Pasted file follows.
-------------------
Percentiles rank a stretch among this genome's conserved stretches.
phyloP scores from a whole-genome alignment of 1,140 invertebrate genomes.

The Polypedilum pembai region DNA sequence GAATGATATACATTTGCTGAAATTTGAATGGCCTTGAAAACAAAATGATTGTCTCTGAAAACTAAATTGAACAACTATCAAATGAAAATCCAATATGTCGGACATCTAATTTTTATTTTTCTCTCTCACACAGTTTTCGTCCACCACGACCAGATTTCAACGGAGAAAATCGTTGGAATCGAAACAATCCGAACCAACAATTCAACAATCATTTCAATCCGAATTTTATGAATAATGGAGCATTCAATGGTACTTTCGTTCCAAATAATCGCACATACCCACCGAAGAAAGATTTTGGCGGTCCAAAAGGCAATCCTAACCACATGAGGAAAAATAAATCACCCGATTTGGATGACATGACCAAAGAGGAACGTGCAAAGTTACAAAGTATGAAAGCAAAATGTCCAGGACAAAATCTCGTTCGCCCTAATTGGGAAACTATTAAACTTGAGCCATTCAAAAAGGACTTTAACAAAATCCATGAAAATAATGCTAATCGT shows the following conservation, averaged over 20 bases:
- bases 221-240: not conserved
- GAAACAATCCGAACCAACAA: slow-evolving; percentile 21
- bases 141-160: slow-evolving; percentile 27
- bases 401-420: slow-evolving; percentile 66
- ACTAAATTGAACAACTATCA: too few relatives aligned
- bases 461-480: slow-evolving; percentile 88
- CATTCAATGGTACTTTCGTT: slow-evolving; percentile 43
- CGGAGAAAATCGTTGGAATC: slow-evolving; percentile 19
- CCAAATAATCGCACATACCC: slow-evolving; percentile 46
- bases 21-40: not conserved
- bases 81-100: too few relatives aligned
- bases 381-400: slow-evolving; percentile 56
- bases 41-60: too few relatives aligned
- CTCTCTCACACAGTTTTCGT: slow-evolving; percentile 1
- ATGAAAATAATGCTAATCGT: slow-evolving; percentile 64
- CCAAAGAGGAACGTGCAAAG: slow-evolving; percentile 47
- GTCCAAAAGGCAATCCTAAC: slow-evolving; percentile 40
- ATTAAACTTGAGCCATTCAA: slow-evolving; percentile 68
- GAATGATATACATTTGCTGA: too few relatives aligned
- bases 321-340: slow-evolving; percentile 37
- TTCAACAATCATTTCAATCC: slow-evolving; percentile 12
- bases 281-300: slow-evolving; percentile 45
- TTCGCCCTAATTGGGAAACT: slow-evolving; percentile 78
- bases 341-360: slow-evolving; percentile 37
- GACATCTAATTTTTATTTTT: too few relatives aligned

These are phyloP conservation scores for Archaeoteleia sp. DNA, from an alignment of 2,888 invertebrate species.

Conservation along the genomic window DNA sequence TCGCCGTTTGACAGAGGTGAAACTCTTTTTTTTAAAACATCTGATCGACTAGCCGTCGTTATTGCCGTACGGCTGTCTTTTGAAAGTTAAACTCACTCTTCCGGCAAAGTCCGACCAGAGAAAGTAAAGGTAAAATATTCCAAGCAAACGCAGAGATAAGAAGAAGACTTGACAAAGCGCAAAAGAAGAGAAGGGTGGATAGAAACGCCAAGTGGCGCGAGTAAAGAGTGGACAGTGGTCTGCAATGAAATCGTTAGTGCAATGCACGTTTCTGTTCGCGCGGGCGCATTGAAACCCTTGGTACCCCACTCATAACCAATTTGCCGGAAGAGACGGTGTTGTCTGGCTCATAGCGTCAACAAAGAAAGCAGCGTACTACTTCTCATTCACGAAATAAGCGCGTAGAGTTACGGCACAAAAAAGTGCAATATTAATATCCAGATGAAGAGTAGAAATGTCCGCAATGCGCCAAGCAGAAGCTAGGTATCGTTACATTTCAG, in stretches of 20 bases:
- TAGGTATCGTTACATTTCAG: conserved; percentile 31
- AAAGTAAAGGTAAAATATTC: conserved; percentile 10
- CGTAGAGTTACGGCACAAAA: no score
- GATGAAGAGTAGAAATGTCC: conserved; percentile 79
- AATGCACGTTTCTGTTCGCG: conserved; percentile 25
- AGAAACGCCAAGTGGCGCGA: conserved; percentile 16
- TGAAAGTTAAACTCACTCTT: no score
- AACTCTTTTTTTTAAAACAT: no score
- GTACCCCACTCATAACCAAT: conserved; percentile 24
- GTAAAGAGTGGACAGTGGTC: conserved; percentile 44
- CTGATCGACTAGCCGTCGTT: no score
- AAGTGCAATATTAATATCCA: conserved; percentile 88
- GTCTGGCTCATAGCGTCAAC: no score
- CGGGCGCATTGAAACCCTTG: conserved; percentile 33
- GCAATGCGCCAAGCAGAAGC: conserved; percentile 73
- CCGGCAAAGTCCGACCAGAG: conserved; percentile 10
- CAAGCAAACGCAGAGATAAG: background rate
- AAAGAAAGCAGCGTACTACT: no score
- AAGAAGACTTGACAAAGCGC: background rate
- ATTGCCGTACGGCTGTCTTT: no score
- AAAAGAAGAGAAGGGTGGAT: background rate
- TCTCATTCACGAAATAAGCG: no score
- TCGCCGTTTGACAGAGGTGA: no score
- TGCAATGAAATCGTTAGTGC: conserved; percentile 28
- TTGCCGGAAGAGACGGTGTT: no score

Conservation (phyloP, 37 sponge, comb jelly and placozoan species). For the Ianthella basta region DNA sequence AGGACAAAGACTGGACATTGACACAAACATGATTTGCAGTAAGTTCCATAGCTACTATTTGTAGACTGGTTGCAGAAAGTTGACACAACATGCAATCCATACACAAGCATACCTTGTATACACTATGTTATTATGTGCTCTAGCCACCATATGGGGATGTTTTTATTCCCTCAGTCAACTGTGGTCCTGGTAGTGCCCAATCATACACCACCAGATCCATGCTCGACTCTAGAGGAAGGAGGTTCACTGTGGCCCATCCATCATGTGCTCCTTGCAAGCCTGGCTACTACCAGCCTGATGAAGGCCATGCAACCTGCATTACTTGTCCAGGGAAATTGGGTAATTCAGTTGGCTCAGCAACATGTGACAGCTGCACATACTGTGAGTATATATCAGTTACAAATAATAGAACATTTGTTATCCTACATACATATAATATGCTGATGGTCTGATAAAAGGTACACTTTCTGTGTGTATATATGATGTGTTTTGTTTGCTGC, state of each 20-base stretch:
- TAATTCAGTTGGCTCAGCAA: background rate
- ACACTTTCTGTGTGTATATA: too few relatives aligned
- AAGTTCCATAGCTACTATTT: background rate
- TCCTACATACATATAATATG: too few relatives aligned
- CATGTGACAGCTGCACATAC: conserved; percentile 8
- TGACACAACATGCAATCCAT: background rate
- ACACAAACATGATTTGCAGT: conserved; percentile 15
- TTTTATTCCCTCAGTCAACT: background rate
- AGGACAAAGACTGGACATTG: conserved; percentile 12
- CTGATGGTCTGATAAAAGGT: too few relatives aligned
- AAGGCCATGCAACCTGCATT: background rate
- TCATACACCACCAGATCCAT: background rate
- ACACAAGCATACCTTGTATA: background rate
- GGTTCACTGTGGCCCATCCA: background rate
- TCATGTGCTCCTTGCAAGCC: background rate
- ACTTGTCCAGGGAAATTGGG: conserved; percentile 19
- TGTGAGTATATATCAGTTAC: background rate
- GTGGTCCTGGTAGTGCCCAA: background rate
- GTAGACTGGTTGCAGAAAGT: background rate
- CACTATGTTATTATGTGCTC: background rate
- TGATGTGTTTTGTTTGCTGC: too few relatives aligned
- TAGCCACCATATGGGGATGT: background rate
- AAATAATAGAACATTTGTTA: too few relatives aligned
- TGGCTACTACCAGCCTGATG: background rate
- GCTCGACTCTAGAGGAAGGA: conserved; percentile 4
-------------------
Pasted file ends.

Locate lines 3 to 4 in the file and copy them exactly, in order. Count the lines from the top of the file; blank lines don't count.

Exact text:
The Polypedilum pembai region DNA sequence GAATGATATACATTTGCTGAAATTTGAATGGCCTTGAAAACAAAATGATTGTCTCTGAAAACTAAATTGAACAACTATCAAATGAAAATCCAATATGTCGGACATCTAATTTTTATTTTTCTCTCTCACACAGTTTTCGTCCACCACGACCAGATTTCAACGGAGAAAATCGTTGGAATCGAAACAATCCGAACCAACAATTCAACAATCATTTCAATCCGAATTTTATGAATAATGGAGCATTCAATGGTACTTTCGTTCCAAATAATCGCACATACCCACCGAAGAAAGATTTTGGCGGTCCAAAAGGCAATCCTAACCACATGAGGAAAAATAAATCACCCGATTTGGATGACATGACCAAAGAGGAACGTGCAAAGTTACAAAGTATGAAAGCAAAATGTCCAGGACAAAATCTCGTTCGCCCTAATTGGGAAACTATTAAACTTGAGCCATTCAAAAAGGACTTTAACAAAATCCATGAAAATAATGCTAATCGT shows the following conservation, averaged over 20 bases:
- bases 221-240: not conserved